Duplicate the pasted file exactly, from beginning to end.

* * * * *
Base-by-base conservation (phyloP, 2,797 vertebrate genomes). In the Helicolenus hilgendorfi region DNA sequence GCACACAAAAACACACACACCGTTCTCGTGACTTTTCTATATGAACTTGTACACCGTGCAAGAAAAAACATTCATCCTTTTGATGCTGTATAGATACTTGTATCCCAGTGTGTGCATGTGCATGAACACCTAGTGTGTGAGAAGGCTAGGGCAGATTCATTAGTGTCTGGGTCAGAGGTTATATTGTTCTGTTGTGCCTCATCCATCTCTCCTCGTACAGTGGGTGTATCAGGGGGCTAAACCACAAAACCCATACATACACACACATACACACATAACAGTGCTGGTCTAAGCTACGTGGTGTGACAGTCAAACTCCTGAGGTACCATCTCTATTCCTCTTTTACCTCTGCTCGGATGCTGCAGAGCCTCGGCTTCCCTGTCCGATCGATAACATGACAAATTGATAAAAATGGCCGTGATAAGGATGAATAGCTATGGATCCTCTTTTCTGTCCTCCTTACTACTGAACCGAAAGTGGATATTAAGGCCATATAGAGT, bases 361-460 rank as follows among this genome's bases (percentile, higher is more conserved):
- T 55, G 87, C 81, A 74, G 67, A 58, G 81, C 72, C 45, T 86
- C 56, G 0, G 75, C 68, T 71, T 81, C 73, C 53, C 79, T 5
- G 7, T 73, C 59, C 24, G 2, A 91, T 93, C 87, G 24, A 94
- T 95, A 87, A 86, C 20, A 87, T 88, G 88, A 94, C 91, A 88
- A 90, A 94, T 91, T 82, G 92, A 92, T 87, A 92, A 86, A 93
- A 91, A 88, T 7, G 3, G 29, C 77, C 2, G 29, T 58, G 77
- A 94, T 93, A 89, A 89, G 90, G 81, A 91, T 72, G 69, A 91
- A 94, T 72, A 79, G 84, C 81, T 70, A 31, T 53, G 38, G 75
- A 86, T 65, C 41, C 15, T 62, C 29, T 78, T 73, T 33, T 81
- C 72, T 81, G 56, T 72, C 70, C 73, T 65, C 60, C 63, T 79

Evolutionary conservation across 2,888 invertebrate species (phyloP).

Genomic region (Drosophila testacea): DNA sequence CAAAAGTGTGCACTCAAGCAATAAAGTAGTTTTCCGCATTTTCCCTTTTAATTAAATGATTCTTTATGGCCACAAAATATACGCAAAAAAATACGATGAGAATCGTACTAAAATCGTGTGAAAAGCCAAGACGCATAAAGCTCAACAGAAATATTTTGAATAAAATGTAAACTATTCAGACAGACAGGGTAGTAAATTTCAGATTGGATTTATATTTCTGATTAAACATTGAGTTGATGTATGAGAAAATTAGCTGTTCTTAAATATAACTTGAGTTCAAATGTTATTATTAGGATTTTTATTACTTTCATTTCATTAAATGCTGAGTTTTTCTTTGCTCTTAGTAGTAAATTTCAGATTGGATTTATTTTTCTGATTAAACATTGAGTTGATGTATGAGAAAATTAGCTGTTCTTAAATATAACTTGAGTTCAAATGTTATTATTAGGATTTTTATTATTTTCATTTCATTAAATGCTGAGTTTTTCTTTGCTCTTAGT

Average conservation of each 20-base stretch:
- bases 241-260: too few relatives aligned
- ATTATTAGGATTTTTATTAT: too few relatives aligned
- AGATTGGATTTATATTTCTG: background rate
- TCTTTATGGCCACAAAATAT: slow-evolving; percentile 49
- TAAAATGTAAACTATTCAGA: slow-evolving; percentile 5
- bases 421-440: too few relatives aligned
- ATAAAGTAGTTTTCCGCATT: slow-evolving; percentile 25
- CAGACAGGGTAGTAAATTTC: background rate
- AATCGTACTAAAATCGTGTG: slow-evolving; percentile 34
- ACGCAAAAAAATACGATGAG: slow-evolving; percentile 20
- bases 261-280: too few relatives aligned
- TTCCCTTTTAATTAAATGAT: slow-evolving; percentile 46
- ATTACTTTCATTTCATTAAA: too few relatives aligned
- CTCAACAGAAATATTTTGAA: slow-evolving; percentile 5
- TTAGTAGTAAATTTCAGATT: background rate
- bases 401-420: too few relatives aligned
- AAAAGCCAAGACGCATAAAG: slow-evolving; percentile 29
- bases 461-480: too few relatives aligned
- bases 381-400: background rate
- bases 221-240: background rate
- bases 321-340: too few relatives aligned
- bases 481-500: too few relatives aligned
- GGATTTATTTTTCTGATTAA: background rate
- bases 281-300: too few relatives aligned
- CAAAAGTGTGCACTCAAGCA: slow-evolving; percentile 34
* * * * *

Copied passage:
Base-by-base conservation (phyloP, 2,797 vertebrate genomes). In the Helicolenus hilgendorfi region DNA sequence GCACACAAAAACACACACACCGTTCTCGTGACTTTTCTATATGAACTTGTACACCGTGCAAGAAAAAACATTCATCCTTTTGATGCTGTATAGATACTTGTATCCCAGTGTGTGCATGTGCATGAACACCTAGTGTGTGAGAAGGCTAGGGCAGATTCATTAGTGTCTGGGTCAGAGGTTATATTGTTCTGTTGTGCCTCATCCATCTCTCCTCGTACAGTGGGTGTATCAGGGGGCTAAACCACAAAACCCATACATACACACACATACACACATAACAGTGCTGGTCTAAGCTACGTGGTGTGACAGTCAAACTCCTGAGGTACCATCTCTATTCCTCTTTTACCTCTGCTCGGATGCTGCAGAGCCTCGGCTTCCCTGTCCGATCGATAACATGACAAATTGATAAAAATGGCCGTGATAAGGATGAATAGCTATGGATCCTCTTTTCTGTCCTCCTTACTACTGAACCGAAAGTGGATATTAAGGCCATATAGAGT, bases 361-460 rank as follows among this genome's bases (percentile, higher is more conserved):
- T 55, G 87, C 81, A 74, G 67, A 58, G 81, C 72, C 45, T 86
- C 56, G 0, G 75, C 68, T 71, T 81, C 73, C 53, C 79, T 5
- G 7, T 73, C 59, C 24, G 2, A 91, T 93, C 87, G 24, A 94
- T 95, A 87, A 86, C 20, A 87, T 88, G 88, A 94, C 91, A 88
- A 90, A 94, T 91, T 82, G 92, A 92, T 87, A 92, A 86, A 93
- A 91, A 88, T 7, G 3, G 29, C 77, C 2, G 29, T 58, G 77
- A 94, T 93, A 89, A 89, G 90, G 81, A 91, T 72, G 69, A 91
- A 94, T 72, A 79, G 84, C 81, T 70, A 31, T 53, G 38, G 75
- A 86, T 65, C 41, C 15, T 62, C 29, T 78, T 73, T 33, T 81
- C 72, T 81, G 56, T 72, C 70, C 73, T 65, C 60, C 63, T 79

Evolutionary conservation across 2,888 invertebrate species (phyloP).

Genomic region (Drosophila testacea): DNA sequence CAAAAGTGTGCACTCAAGCAATAAAGTAGTTTTCCGCATTTTCCCTTTTAATTAAATGATTCTTTATGGCCACAAAATATACGCAAAAAAATACGATGAGAATCGTACTAAAATCGTGTGAAAAGCCAAGACGCATAAAGCTCAACAGAAATATTTTGAATAAAATGTAAACTATTCAGACAGACAGGGTAGTAAATTTCAGATTGGATTTATATTTCTGATTAAACATTGAGTTGATGTATGAGAAAATTAGCTGTTCTTAAATATAACTTGAGTTCAAATGTTATTATTAGGATTTTTATTACTTTCATTTCATTAAATGCTGAGTTTTTCTTTGCTCTTAGTAGTAAATTTCAGATTGGATTTATTTTTCTGATTAAACATTGAGTTGATGTATGAGAAAATTAGCTGTTCTTAAATATAACTTGAGTTCAAATGTTATTATTAGGATTTTTATTATTTTCATTTCATTAAATGCTGAGTTTTTCTTTGCTCTTAGT

Average conservation of each 20-base stretch:
- bases 241-260: too few relatives aligned
- ATTATTAGGATTTTTATTAT: too few relatives aligned
- AGATTGGATTTATATTTCTG: background rate
- TCTTTATGGCCACAAAATAT: slow-evolving; percentile 49
- TAAAATGTAAACTATTCAGA: slow-evolving; percentile 5
- bases 421-440: too few relatives aligned
- ATAAAGTAGTTTTCCGCATT: slow-evolving; percentile 25
- CAGACAGGGTAGTAAATTTC: background rate
- AATCGTACTAAAATCGTGTG: slow-evolving; percentile 34
- ACGCAAAAAAATACGATGAG: slow-evolving; percentile 20
- bases 261-280: too few relatives aligned
- TTCCCTTTTAATTAAATGAT: slow-evolving; percentile 46
- ATTACTTTCATTTCATTAAA: too few relatives aligned
- CTCAACAGAAATATTTTGAA: slow-evolving; percentile 5
- TTAGTAGTAAATTTCAGATT: background rate
- bases 401-420: too few relatives aligned
- AAAAGCCAAGACGCATAAAG: slow-evolving; percentile 29
- bases 461-480: too few relatives aligned
- bases 381-400: background rate
- bases 221-240: background rate
- bases 321-340: too few relatives aligned
- bases 481-500: too few relatives aligned
- GGATTTATTTTTCTGATTAA: background rate
- bases 281-300: too few relatives aligned
- CAAAAGTGTGCACTCAAGCA: slow-evolving; percentile 34